Crash Course on Big Tech, techno-feudalism and democracy:

#1 The rise of Technoscientific Capitalism — with Kean Birch

In this first Crash Course episode of the series on Big Tech, Techno-feudalism and Democracy, we will take a birds eye view of the issues before we dive into more specific issues in the episodes to come. To do this, we have invited York University professor Kean Birch, specialised in Big Tech and emerging forms of digital rentiership.

We will ask him:

  • What are the key concepts we need to understand our age of technoscientific capitalism?

  • Have we seen similar socio-economic transformations and rapid technological change before, or are we on uncharted terrain?

  • How does the rise of Big Tech relate to the financialization of capitalism and neoliberalism more generally?

Kean Birch
York University

Professor at York University, Canada who's interested in Big Tech and emerging forms of digital rentiership; obsessed with thinking about assets! 

Birch is particularly interested in understanding technoscientific capitalism and draws on a range of perspectives from science & technology studies, economic geography, and economic sociology to study it. More specifically, his research focuses on the restructuring and transformation of the economy & financial knowledges, technoscience & technoscientific innovation, and the relationship between markets & natural environments.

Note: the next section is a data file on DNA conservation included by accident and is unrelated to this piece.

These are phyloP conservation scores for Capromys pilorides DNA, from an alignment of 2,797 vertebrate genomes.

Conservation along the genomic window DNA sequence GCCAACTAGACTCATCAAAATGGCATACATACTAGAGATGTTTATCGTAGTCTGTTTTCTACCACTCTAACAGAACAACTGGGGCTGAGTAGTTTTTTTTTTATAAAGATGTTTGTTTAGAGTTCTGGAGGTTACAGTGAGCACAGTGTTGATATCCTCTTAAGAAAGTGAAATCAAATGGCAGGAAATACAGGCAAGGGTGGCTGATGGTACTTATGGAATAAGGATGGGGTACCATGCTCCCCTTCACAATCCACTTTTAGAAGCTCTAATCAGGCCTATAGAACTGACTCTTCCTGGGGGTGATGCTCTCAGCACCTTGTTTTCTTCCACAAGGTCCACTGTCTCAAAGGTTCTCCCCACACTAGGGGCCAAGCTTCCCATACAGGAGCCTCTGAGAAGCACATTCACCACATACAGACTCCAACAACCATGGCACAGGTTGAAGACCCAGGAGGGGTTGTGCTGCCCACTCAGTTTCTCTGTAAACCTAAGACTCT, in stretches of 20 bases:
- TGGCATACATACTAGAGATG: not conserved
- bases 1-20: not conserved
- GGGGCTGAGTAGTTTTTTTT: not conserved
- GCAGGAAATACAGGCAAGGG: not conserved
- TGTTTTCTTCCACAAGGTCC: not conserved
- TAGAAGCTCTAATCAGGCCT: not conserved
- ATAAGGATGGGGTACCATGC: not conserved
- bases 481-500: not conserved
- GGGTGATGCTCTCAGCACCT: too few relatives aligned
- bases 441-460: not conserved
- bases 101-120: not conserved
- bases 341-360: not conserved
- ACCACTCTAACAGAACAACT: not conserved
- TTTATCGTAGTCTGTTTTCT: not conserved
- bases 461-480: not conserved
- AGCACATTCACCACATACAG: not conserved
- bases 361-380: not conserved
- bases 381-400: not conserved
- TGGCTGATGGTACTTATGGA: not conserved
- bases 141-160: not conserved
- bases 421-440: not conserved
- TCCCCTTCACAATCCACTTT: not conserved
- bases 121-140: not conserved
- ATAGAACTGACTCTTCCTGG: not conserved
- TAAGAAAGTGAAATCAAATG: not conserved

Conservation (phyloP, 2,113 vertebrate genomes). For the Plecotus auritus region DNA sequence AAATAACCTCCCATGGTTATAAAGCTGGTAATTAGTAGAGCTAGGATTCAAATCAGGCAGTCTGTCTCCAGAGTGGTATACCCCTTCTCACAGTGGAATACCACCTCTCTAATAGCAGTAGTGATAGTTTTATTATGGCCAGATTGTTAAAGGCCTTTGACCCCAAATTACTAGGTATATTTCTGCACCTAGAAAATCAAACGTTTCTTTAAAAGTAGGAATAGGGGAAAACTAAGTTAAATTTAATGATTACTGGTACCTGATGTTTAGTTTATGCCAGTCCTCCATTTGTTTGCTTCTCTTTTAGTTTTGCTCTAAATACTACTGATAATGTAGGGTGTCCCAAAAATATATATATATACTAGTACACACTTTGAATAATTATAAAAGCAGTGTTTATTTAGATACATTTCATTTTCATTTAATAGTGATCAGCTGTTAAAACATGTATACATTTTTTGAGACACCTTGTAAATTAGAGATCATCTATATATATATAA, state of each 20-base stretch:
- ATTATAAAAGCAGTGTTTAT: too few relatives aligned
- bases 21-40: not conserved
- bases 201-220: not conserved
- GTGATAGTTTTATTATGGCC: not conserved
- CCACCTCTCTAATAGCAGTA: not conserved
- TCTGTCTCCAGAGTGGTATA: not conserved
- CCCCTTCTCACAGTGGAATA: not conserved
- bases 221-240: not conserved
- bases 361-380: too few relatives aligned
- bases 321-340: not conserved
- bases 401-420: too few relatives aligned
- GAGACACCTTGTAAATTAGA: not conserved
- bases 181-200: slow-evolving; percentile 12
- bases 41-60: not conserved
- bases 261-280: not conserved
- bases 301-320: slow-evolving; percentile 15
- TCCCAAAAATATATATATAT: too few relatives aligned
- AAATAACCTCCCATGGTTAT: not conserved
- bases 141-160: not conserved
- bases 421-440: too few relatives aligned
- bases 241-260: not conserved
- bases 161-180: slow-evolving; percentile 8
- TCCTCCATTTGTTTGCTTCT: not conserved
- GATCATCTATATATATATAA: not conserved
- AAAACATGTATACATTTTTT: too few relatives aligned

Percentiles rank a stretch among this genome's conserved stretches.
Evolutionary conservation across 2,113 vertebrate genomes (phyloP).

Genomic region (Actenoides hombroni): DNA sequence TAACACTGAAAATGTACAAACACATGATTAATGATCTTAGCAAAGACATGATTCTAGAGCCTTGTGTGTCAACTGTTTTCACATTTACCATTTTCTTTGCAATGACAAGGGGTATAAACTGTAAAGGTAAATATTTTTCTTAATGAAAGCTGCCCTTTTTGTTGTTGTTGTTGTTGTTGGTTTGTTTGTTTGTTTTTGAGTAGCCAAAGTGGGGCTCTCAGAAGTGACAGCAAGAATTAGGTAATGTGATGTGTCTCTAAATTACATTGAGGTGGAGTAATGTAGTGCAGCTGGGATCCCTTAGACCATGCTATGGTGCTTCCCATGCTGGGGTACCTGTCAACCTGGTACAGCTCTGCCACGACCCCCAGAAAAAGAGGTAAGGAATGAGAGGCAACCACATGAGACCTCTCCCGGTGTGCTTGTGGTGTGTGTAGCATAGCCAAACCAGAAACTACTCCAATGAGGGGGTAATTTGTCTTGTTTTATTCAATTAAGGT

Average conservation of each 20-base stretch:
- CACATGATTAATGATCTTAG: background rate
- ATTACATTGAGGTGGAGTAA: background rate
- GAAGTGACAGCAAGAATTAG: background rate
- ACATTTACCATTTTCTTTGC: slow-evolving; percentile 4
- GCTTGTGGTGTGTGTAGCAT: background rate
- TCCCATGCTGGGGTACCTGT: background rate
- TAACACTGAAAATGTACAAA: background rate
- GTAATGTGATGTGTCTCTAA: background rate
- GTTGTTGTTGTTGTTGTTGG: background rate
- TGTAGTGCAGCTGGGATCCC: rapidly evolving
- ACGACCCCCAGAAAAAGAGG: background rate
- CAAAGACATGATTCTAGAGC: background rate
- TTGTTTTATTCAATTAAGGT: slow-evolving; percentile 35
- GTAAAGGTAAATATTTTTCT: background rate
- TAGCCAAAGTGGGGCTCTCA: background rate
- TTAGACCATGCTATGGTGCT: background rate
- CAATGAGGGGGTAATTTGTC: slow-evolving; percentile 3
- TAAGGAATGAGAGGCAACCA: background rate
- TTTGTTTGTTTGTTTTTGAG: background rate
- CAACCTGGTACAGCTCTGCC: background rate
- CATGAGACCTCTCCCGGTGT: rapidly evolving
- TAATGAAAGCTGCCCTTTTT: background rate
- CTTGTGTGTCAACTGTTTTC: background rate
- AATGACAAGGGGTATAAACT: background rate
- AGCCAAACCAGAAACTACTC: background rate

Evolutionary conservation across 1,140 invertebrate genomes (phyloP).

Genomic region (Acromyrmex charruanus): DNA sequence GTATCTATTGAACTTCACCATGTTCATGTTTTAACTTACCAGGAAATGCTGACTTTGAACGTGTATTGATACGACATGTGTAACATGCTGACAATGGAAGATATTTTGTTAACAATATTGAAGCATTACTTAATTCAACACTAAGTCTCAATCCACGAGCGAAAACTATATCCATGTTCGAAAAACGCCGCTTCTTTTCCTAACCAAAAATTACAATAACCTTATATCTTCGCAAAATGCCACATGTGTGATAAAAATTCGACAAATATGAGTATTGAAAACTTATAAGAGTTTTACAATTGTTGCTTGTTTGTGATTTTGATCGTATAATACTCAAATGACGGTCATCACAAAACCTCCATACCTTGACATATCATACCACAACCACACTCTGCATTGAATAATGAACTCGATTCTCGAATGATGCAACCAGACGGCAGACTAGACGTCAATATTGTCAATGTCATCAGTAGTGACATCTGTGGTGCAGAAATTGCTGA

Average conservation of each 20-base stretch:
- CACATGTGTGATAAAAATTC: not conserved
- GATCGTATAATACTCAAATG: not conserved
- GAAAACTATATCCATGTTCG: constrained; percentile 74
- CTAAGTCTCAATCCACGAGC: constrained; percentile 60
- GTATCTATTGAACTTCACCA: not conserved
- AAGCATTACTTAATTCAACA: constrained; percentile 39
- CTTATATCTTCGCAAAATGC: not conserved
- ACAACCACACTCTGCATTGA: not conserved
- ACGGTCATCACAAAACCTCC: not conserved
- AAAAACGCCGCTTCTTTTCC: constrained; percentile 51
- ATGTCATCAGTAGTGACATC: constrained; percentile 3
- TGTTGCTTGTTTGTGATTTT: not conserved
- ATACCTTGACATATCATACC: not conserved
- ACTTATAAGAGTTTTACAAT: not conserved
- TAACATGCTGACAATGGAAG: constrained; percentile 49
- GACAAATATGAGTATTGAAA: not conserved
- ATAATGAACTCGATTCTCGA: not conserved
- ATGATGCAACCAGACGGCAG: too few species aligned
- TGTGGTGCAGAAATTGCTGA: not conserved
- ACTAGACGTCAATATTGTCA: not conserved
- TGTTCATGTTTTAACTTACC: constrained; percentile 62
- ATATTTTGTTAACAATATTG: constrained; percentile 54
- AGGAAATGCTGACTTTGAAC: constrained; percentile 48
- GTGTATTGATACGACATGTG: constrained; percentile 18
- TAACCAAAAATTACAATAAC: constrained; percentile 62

Check out Kean Birch's writing at and


About this series:
Crash Course on Big Tech, techno-feudalism and democracy

In this third Crash Course series we turn to one of the biggest winners of the Covid-19 Pandemic: Big Tech. These increasingly powerful and financialized firms routinely represent themselves as ‘innovators‘ and ‘problem solvers‘ and self-proclaimed forces for good by connecting ‘users’ worldwide. But are the solutions provided by Big Tech as good as they contend? What does the rise of Big Tech entail for the sovereignty of countries in the Global South? How can we organize democratic control as capitalism moves into an unknown socio-technological phase? And how might we embrace technology as a force for good?